Pakistan has to adopt a cautious policy to make sure that the simmering sectarian tensions stoked by Saudi-Iran tussle do not come to a boil. It is also pertinent to mention that KSA and Iran hold immense economic, security and geostrategic significance for Pakistan. To start with, Saudi Arabia has consistently offered generous economic assistance to Pakistan. It announced USD 4.2 billion worth of economic assistance recently. Earlier, in 2018, Pakistan received a bailout package worth USD 6 billion. Moreover, a large chunk of the Pakistani workforce—2.6 million—resides in Saudi Arabia and sends back remittances which are vital to keep Pakistan’s economy afloat. A report by State Bank of Pakistan estimates that remittances received from Pakistani workers in Saudi Arabia amounted to USD 821.6 million in the 2019/2020 financial year. This shows the enormous economic importance of Saudi Arabia for Pakistan.

Saudi Arabia also holds huge religious significance. There is a large Sunni majority in Pakistan which has a religious affinity towards Saudi Arabia. It is the site of the holiest religious places—Haramain Sharifain—revered by the Muslims. Many also believe that it is their religious obligation to protect the holy sites in Saudi Arabia from any threat. In this context, Pakistan cannot afford to antagonize Saudi Arabia by clamping down on its funding of religious seminaries in the country or taking any such measures.

On the other end of the spectrum, sharing a 909 kilometers long border, Iran is a close neighbor of Pakistan. A peaceful border with Iran is sine qua non for peace and stability in Balochistan—a restive province of Pakistan. A long and hostile border with India on the east, and a precarious and porous border with Afghanistan on the west make stability of the Pakistan-Iran border even more important. Intelligence and security cooperation between Tehran and Islamabad is necessary to stamp out the militants residing in remote border areas between the two countries.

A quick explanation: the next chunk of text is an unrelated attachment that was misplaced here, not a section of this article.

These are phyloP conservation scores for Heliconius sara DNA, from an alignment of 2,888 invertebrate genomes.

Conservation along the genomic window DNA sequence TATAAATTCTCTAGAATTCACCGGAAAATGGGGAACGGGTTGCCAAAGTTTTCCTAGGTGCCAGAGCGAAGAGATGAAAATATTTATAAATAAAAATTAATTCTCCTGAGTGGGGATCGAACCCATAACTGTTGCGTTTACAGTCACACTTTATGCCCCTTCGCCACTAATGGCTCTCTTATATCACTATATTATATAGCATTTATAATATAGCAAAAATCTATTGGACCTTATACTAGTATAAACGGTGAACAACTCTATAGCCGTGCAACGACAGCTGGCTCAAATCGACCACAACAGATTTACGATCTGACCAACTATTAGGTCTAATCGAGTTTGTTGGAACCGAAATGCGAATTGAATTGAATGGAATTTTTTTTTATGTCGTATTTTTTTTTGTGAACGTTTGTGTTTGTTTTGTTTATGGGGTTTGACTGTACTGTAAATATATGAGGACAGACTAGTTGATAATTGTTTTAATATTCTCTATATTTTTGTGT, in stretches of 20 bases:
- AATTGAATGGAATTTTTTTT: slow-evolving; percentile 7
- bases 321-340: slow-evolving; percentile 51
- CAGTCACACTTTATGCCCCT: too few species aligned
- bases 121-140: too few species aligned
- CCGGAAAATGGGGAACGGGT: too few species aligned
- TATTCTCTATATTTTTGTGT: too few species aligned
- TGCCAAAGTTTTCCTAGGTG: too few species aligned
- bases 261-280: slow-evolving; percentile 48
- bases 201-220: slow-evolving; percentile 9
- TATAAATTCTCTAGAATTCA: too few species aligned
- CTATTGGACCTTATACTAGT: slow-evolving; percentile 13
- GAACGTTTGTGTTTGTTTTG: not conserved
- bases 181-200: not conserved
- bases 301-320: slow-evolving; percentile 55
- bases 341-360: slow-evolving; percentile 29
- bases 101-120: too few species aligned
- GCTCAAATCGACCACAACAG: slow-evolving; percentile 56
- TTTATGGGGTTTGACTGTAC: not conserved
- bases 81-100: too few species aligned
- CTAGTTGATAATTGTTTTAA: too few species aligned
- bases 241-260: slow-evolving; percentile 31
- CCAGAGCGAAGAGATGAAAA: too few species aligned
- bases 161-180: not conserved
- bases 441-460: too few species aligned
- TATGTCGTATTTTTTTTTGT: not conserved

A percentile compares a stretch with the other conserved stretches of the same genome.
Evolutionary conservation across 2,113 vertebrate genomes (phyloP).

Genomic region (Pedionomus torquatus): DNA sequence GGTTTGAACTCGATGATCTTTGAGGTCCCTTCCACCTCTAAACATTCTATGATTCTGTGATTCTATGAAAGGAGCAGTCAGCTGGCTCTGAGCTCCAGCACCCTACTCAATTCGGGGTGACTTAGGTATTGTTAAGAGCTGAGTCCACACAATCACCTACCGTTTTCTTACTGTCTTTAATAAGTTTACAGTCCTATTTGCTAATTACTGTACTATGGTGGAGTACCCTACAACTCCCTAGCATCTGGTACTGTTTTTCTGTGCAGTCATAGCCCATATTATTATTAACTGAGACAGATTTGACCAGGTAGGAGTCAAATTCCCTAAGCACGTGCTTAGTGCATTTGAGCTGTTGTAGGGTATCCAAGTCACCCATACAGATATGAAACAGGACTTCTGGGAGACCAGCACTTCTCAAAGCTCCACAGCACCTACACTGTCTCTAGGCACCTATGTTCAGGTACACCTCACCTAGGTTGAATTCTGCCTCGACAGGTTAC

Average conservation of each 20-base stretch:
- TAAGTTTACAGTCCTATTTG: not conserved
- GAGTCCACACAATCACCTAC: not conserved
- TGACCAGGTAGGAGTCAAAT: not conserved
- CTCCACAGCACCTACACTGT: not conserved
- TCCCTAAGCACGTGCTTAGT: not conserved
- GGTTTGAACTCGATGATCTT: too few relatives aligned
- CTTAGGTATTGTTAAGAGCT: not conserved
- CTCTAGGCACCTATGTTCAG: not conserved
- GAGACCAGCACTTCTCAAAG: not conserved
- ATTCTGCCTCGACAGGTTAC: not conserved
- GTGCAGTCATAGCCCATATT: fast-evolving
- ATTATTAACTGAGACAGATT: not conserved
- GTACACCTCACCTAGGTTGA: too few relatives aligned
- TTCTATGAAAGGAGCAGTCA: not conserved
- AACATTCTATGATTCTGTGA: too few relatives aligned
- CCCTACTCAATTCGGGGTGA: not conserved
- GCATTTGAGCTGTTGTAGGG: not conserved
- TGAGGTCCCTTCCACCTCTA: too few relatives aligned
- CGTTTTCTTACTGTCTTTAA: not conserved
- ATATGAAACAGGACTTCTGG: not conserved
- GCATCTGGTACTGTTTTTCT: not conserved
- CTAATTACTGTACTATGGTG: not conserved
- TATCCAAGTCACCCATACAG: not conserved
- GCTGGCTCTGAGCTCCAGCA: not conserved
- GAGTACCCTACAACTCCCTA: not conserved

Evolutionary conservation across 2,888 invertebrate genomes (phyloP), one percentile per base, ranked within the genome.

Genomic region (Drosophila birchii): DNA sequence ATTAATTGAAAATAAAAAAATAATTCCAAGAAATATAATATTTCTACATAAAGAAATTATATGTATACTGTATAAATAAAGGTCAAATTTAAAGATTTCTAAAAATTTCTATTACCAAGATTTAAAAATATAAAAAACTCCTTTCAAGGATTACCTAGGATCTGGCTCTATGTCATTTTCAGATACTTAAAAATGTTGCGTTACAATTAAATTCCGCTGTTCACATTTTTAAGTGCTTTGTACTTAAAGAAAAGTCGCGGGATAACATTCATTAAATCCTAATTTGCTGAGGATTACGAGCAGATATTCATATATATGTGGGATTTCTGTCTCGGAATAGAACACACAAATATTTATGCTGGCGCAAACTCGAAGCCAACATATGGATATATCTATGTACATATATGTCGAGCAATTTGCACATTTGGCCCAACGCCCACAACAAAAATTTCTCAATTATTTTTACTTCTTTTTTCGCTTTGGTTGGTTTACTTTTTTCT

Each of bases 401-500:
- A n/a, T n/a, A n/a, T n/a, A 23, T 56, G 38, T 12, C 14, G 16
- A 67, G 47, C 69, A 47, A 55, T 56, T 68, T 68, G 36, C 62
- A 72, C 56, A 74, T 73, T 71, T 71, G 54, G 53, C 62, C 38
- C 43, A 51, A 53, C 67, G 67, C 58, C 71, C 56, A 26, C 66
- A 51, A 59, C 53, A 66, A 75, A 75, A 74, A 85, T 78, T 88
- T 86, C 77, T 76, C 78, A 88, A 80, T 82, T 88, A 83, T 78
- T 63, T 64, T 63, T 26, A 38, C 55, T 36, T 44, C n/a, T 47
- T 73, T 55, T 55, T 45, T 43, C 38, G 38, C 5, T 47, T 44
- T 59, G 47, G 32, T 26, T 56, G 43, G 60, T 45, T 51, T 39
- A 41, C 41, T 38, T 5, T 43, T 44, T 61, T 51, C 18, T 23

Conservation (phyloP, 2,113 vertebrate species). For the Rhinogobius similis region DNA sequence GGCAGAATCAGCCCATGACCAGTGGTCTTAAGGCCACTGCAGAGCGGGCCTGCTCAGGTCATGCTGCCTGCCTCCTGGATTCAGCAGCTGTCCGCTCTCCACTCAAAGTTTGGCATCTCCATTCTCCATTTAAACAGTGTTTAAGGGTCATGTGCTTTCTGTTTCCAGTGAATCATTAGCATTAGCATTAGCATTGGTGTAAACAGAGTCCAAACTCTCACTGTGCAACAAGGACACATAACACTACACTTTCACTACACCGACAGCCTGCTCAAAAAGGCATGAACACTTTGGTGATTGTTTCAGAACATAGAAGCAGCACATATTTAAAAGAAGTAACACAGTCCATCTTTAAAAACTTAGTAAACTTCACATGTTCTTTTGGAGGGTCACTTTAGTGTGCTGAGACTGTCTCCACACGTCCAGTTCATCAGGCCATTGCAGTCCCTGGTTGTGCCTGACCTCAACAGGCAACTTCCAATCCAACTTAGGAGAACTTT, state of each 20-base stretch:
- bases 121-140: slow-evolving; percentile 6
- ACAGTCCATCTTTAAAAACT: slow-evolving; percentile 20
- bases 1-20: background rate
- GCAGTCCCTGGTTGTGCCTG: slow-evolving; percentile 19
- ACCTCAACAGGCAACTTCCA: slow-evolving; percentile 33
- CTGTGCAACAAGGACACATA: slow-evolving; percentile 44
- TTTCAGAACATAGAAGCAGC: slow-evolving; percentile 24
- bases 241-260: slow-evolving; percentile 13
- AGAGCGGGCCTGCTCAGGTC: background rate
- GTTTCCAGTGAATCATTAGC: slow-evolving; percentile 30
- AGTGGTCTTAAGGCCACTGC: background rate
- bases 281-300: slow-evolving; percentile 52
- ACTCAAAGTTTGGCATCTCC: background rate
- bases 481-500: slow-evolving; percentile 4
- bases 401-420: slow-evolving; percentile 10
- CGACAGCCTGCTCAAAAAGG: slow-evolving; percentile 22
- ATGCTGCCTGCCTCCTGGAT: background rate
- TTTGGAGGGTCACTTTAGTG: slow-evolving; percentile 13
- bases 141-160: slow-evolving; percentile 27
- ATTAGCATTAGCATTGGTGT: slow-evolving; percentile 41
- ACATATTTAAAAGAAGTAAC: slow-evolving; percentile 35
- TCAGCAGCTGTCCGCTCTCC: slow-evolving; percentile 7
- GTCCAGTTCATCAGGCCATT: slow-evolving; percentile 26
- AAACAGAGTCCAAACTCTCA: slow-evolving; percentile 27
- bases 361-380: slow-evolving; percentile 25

Relations with Iran should move beyond regional rivalries, and shift towards geoeconomics. In this regard, measures should be taken to accentuate bilateral trade, especially in the agricultural sector. The IP gas pipeline could be revived. It has the capacity to provide 750 million cubic feet per day (MMCFD) which could greatly help in bridging the energy gap in the country. Moreover, Tehran has expressed its wish to be included in the China-Pakistan Economic Corridor (CPEC). Making it a partner in CPEC could aid in deepening engagement and cooperation on defense, security, energy, and economic issues.

Nevertheless, advancing cooperation with Tehran is a serious challenge for Islamabad against the backdrop of US sanctions on Iran and its bitter rivalry with Saudi Arabia. Furthermore, due to a large Sunni population and economic compulsions, Pakistan has a tilt towards Saudi Arabia. Yet the tilt has its limits—e.g., Pakistan refused to be embroiled in the Yemen conflict. In this complex geopolitical landscape, Pakistan should continue to play the role of a bridge and a peacemaker in the region. It must skillfully balance its relations between Iran and Saudi Arabia, while its relations with the latter may be strong, it must continue to eschew overtly picking sides in any Saudi-Iran dispute.

Maham S. Gillani is a researcher at Centre for Aerospace & Security Studies (CASS), Islamabad, Pakistan.  The article was first published in South Asia magazine. She can be reached at

Image Source: Khan, Shariq. (2019, October 13) "The Saudi-Iran conflict and Pakistan." Express Tribune.